At the moment, the Hoyas are one of the most bizarre teams in the game. They can beat almost anybody. And they can be beaten by almost anybody. As soon as they knock off a top-ten team like Duke or St. John's, they play like a bunch of freshmen and lose to Texas El-Paso or DePaul. Of course that is because three of Georgetown's starting players are freshmen. And they play like it.

How did Georgetown basketball get this way? Because the Thompson of '91 -- though he may have changed in some personal ways -- handles his team with the same principles as he did in '81.

Although he could recruit nationally, he doesn't. Five of his top eight players are from the District, Maryland or Virginia. As usual, the New Orleans-to- Georgetown pipeline has provided a starter. Georgetown also has three international players -- from Zaire, Yugoslavia and Canada. Hot-shot American prospects may be too important to contact Georgetown about scholarships, but a Mutombo in Kinsasha isn't too proud to say, "Please, sir, may I come?"

Thompson still screams, curses and, in effect, says, "My way or the highway." He lost his entire sophomore class that way -- all supposedly blue chippers. "They left in good academic standing," says Thompson of David Edwards, Milton Bell and Michael (Tate) Venson. They weren't Thompson players. So he helped them go someplace they fit.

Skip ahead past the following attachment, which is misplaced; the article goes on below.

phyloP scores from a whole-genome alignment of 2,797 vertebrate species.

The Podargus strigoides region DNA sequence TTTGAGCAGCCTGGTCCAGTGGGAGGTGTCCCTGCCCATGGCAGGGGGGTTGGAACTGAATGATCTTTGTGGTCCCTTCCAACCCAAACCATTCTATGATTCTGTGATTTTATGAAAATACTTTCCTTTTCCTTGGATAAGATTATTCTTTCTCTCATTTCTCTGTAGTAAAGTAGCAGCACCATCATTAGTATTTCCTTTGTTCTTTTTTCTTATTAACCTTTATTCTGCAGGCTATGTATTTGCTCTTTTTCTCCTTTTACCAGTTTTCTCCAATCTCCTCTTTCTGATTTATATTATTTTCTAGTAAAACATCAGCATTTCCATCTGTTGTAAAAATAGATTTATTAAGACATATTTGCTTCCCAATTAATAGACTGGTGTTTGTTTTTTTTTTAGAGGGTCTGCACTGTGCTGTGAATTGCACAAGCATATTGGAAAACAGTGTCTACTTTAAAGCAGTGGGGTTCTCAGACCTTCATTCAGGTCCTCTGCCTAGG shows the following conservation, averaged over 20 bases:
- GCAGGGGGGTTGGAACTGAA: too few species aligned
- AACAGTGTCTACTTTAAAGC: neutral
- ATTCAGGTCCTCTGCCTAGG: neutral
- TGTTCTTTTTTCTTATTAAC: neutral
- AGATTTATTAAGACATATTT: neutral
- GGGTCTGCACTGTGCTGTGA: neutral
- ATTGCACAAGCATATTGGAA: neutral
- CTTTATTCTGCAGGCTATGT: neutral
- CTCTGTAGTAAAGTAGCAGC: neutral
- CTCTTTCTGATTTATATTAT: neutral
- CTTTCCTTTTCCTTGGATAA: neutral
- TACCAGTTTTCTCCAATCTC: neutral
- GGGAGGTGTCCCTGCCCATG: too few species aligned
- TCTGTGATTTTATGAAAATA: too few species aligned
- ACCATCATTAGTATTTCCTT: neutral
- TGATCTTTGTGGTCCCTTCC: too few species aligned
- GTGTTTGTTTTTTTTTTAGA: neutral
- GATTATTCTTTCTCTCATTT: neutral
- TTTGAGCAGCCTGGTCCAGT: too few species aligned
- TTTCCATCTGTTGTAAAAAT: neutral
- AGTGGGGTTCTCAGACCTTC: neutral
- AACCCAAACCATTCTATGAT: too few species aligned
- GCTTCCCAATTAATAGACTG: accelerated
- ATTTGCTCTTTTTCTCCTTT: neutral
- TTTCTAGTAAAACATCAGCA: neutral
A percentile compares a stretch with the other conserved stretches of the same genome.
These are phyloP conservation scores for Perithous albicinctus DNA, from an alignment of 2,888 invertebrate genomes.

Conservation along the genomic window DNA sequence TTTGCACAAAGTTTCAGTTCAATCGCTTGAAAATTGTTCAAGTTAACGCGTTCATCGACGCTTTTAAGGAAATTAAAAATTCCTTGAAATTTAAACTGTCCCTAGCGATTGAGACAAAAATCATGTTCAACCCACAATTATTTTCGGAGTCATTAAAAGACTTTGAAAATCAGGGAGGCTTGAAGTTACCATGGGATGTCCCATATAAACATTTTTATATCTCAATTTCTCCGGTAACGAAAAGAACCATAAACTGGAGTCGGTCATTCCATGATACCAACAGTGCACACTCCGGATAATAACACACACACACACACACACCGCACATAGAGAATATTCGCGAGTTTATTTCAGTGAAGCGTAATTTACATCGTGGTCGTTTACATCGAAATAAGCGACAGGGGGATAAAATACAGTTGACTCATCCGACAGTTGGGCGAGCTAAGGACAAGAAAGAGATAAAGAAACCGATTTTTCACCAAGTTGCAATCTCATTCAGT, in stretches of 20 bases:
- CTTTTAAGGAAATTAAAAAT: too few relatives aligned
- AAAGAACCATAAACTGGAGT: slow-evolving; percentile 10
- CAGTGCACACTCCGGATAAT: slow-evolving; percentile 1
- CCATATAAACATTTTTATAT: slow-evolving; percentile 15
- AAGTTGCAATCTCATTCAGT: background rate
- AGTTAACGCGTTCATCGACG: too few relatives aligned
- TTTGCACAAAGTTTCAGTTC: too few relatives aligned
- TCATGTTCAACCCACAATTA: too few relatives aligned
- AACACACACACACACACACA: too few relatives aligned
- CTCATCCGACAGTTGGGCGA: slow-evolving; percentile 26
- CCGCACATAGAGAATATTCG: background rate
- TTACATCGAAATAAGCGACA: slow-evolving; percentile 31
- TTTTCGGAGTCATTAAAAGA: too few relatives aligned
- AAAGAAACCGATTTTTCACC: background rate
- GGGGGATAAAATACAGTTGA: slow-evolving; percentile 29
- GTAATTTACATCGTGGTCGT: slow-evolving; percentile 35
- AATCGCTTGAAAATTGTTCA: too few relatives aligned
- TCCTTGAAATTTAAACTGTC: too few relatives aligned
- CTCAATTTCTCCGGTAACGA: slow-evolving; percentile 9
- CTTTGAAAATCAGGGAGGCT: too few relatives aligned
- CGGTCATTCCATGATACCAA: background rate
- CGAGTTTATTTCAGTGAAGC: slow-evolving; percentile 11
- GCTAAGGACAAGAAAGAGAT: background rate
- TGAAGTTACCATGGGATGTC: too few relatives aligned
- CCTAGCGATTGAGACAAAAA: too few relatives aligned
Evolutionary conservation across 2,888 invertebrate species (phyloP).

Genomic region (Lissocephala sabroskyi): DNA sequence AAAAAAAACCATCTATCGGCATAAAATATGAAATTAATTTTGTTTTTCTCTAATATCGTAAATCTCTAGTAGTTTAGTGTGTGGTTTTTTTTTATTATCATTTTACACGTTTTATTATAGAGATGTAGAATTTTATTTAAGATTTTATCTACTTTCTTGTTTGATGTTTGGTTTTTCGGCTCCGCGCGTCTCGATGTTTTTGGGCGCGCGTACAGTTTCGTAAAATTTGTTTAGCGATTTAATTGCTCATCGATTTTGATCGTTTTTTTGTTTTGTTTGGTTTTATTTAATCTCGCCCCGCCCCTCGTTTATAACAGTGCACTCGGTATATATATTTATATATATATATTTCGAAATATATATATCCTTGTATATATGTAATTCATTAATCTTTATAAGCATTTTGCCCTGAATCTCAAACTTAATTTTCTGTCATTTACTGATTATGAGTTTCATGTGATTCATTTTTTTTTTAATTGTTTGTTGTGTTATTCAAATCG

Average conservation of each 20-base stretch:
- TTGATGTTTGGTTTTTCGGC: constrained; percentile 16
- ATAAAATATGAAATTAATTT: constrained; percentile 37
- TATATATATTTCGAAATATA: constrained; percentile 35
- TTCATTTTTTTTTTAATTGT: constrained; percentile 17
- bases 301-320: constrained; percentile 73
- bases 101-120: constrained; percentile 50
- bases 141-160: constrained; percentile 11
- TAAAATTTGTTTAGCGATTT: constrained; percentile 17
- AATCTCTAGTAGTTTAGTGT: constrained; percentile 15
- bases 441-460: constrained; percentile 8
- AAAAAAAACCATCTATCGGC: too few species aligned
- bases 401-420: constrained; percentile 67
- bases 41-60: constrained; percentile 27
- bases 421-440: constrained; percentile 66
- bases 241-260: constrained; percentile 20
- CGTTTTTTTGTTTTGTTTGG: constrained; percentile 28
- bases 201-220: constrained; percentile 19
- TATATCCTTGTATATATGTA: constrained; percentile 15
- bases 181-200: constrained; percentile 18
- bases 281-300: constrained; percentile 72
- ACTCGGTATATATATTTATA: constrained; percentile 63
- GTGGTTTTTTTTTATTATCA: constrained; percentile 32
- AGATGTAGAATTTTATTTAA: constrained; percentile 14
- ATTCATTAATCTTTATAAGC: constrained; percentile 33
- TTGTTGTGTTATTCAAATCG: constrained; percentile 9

Some say that if Thompson hadn't coached the '88 Olympic team, he'd have recruited a sophomore class that would have fit. And Georgetown would be on the same level as Nevada-Las Vegas and Arkansas right now.

"To some extent, the Olympics interrupted what we were doing," says Thompson. "But when I look at the kids we have now, I don't feel we've left anything behind. I like them as people. You can have too many Hamburger Heroes. That's what I call those McDonald's all-Americans. I want a sound foundation {of coachable players}. You need some role players, some people who're willing to pass it to Alonzo and Dikembe."

When Thompson looks around, he sees Vegas, Arkansas and Everybody Else. He doesn't see why his Hoyas, by March, cannot be the best of the rest.

He likes his team. He likes his chances. But most of all, John Thompson likes the way he's going about doing it.